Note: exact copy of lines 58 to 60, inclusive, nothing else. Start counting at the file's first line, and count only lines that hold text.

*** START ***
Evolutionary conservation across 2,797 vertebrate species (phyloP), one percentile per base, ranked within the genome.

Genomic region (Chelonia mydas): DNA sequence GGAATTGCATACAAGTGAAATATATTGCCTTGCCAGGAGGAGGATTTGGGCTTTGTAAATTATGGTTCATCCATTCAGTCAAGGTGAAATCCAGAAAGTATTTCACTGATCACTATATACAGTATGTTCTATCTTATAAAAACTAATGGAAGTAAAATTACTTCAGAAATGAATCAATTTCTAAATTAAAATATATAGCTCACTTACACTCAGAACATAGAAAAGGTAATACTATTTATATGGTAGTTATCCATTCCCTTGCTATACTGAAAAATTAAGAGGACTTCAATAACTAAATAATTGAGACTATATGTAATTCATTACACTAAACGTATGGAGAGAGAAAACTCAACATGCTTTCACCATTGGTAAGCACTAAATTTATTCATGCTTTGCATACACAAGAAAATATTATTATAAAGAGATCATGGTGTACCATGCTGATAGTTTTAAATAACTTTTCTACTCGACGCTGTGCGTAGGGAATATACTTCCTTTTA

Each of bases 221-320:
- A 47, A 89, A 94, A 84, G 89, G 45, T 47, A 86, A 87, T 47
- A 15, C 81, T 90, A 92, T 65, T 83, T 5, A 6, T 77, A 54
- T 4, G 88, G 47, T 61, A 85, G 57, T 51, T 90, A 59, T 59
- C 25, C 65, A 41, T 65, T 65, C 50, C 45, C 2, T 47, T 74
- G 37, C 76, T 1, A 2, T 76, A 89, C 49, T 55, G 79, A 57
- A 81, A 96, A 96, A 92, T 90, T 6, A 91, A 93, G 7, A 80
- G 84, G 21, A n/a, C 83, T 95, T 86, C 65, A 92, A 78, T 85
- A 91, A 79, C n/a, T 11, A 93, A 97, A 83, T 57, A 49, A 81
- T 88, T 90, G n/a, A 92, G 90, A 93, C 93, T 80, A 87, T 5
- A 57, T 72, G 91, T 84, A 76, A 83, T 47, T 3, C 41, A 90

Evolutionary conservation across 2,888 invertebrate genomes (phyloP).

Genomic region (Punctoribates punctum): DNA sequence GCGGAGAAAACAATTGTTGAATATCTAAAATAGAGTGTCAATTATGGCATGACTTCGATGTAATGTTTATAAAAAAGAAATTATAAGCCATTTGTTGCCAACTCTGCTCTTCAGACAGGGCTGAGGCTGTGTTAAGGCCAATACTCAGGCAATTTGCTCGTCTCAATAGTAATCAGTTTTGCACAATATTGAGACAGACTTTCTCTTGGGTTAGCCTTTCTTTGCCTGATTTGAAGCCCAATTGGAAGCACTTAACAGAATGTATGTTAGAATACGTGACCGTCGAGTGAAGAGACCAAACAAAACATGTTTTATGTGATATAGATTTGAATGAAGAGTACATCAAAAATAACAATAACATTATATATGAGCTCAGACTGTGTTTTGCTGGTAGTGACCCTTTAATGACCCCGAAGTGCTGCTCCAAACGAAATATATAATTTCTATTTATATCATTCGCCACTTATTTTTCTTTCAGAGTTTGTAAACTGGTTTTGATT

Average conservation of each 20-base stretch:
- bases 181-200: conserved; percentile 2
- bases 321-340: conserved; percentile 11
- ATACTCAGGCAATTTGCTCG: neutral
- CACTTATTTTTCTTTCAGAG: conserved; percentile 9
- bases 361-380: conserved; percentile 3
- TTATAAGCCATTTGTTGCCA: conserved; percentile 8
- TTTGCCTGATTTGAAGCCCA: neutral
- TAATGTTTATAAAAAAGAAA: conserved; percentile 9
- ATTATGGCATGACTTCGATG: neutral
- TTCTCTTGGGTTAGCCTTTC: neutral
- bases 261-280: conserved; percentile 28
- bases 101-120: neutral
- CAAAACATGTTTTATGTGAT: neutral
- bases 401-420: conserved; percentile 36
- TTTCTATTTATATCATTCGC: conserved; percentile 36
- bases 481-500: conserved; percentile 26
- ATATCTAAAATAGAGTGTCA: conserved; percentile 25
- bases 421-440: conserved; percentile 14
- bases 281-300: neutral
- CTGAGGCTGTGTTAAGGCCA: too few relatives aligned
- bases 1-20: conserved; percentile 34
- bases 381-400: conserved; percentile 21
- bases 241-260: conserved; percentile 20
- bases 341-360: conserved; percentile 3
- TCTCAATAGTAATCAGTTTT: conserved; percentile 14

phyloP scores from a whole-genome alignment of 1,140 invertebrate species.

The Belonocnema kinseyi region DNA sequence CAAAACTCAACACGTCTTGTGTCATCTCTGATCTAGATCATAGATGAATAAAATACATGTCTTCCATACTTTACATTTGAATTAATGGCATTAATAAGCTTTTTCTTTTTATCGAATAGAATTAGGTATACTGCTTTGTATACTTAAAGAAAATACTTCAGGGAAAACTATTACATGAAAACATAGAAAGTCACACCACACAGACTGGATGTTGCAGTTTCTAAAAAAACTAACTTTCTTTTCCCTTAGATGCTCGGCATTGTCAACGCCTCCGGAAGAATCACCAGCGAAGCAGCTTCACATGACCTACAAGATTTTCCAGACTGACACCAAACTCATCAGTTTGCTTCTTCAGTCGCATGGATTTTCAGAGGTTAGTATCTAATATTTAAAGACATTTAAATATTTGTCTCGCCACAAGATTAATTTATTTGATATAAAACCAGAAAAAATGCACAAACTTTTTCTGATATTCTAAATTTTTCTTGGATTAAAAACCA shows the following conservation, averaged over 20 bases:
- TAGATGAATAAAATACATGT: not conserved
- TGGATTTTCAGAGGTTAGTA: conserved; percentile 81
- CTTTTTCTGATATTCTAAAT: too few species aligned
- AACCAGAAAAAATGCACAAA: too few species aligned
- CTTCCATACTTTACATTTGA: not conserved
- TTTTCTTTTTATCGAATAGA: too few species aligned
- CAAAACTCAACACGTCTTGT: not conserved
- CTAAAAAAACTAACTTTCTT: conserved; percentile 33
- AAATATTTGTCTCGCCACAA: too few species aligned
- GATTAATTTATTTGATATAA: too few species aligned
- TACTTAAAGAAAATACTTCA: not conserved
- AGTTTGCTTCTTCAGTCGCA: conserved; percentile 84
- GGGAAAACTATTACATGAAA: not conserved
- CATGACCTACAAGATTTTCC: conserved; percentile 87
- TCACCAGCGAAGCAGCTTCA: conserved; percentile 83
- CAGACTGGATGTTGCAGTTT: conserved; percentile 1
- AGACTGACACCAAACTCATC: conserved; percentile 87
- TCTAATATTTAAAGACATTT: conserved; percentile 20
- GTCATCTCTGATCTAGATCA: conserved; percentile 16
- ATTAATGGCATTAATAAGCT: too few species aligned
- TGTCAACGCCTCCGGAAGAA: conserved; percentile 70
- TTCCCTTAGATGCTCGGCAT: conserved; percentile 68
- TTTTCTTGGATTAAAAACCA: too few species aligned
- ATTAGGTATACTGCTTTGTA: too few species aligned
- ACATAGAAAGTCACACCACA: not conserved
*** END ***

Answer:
- TCACCAGCGAAGCAGCTTCA: conserved; percentile 83
- CAGACTGGATGTTGCAGTTT: conserved; percentile 1
- AGACTGACACCAAACTCATC: conserved; percentile 87